I would have found this threatening to my sense of self so I would have reacted via defense mechanisms. I would have strangely blamed this person for making me feel the way I did! Even if this person had no such intention of hurting my feelings I would blame him nonetheless via my defensive reactions.

It is as if my emotional well being is dependent on other people and their behaviours, this is my spiritual malady, my emotional disease.

As I would have had a resentment, it would have had a wolf pack of negative emotions attached.

In this instance I might have have acted differently.

If I had been in God I would have been more sane for a start and had more loving tolerance for a newcomer.

I would have been acting not reacting. I would have had empathy for where the newcomer  “was at in his recovery” as I had been there once too.

This love and tolerance for the newcomer evolves the displaying of virtues (the opposite of defects are virtues).

What virtues? Well as the newcomer was relatively new I would attempted to be patient, empathetic, kind, gentle, tolerant, considerate  etc. These prevent the defects occurring I find.

If we practice virtues instead of defects then the brain changes for the better and we recover quicker. Our positive loving, healthy behaviours change us and our brains via neuroplasticity for the better.

Attempting to live according to God’s Will (which is a state of Love) also helps me not react but to act with Grace.

In Grace we can still experience negative emotions but God allows us to see them for what they are and not react. His Grace takes the distress out of thee negative emotions. This is my experience.

This allows me to do a quick inventory of my negative emotions and a prayer to God to have them removed. My experience is that they are always removed and that we are immediately restored to sanity.

I do not necessarily have to react to my feelings of negativity about myself, someone else does not need to experience the consequence of my resentments.

I can manage my spiritual malady or emotional dysfunction, I have the tools to do so.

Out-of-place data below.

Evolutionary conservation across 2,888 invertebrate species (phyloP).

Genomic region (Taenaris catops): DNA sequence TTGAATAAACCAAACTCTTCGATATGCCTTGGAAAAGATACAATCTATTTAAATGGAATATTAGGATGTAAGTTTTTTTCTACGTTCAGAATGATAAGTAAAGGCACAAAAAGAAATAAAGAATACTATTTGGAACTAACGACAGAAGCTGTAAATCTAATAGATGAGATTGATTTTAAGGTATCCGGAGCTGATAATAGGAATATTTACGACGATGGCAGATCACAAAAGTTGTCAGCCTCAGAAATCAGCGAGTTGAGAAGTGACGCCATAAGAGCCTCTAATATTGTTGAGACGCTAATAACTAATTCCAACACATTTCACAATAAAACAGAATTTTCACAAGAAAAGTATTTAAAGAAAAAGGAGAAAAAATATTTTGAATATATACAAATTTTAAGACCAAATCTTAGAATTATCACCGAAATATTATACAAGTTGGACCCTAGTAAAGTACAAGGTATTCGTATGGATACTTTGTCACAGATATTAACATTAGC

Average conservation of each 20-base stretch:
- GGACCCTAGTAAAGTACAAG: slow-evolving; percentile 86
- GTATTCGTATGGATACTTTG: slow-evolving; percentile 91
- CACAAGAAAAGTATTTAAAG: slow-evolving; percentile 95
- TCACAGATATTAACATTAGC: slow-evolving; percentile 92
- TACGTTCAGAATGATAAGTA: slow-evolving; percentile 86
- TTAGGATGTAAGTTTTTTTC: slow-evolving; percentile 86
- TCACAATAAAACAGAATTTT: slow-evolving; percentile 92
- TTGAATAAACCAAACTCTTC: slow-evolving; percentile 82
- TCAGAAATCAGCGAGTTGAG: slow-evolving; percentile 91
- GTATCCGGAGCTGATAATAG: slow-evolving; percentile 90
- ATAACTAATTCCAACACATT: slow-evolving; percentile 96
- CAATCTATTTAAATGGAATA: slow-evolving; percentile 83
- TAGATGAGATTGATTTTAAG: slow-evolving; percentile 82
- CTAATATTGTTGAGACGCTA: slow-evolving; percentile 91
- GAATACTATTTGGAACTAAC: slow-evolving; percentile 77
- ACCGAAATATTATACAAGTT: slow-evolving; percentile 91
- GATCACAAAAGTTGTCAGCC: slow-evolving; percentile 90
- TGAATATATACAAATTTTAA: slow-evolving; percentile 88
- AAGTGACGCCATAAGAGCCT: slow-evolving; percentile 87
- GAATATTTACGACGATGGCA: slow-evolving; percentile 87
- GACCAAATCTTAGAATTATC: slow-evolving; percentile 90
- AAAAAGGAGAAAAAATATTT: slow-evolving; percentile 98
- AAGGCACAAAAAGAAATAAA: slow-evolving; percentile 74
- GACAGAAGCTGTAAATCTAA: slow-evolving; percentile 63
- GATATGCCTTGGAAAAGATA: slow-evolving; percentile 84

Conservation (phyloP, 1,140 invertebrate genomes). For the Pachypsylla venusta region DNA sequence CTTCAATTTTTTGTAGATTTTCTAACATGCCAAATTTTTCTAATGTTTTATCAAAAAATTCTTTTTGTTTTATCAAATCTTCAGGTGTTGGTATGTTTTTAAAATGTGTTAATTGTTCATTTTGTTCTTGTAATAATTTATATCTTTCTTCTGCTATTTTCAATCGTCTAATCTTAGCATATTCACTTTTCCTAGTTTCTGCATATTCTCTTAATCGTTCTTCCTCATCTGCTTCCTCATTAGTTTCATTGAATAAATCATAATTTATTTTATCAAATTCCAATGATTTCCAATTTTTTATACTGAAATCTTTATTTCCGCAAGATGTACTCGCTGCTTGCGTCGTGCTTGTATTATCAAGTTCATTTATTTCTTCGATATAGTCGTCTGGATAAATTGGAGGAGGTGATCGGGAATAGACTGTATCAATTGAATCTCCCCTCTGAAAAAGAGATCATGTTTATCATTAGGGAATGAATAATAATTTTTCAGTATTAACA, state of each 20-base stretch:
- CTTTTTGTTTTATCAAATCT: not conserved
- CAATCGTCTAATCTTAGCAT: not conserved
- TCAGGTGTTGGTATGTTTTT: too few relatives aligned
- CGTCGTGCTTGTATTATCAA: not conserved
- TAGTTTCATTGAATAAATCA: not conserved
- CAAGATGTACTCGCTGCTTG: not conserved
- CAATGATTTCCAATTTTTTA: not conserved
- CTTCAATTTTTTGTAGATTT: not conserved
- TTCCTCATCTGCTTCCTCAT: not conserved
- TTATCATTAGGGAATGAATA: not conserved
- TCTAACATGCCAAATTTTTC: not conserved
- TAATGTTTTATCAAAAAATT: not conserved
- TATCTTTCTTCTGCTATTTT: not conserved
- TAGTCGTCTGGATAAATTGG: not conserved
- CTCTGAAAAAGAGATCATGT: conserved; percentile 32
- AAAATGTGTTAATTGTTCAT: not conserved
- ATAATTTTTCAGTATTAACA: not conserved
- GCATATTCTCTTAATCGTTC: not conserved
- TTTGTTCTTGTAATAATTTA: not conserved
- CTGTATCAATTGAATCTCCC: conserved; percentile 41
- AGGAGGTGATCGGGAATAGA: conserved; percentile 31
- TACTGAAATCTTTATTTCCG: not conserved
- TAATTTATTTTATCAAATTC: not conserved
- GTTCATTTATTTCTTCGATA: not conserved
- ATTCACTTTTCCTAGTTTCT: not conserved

I also impressed upon the newcomer that what the other guy was experiencing and was reacting is also how he, the newcomer, reacts and how I react too.

It is what our spiritual malady looks like I believe, it is the map of my impaired emotional responding.

I also impressed upon him that mostly I can manage this emotional dysfunction but often I fail to and get into a resentful anger.

This is why I have to forgive the other guy as I have been forgiven but also to forgive myself (or ask God to forgive me my shortcomings) for my reactions.

We are not perfect, far from it. We are far from being Saints but have a solution Saints would approve and achieve a kind of transient sanctity in this 12 step solution of letting go and letting God.

We have to show love and tolerance for each other as we suffer the same illness/malady. Dismissing others like us for having what we have and acting as we do is like a form of self loathing. We have to forgive ourselves and each other for being ill. Self compassion allows us to be compassionate  towards others.

Also we need to be aware what we project on to other alcoholics is the same thing as they project on to use and sometimes we project if back.

So we have two main ailments, distressed based wanting which results in the same negative emotions as being in a shame- based fear of rejection.

I can get out of the distress of wanting/needing stuff by asking God to remove those negative emotions which block me off from Him.

For example, if I really want something and feel someone is preventing me getting that thing or that they are taking this thing away from me I have a hunting pack of negative emotions running through by heart and pulsating through my veins, propelling me to want that thing even more! As if my very life depended on it?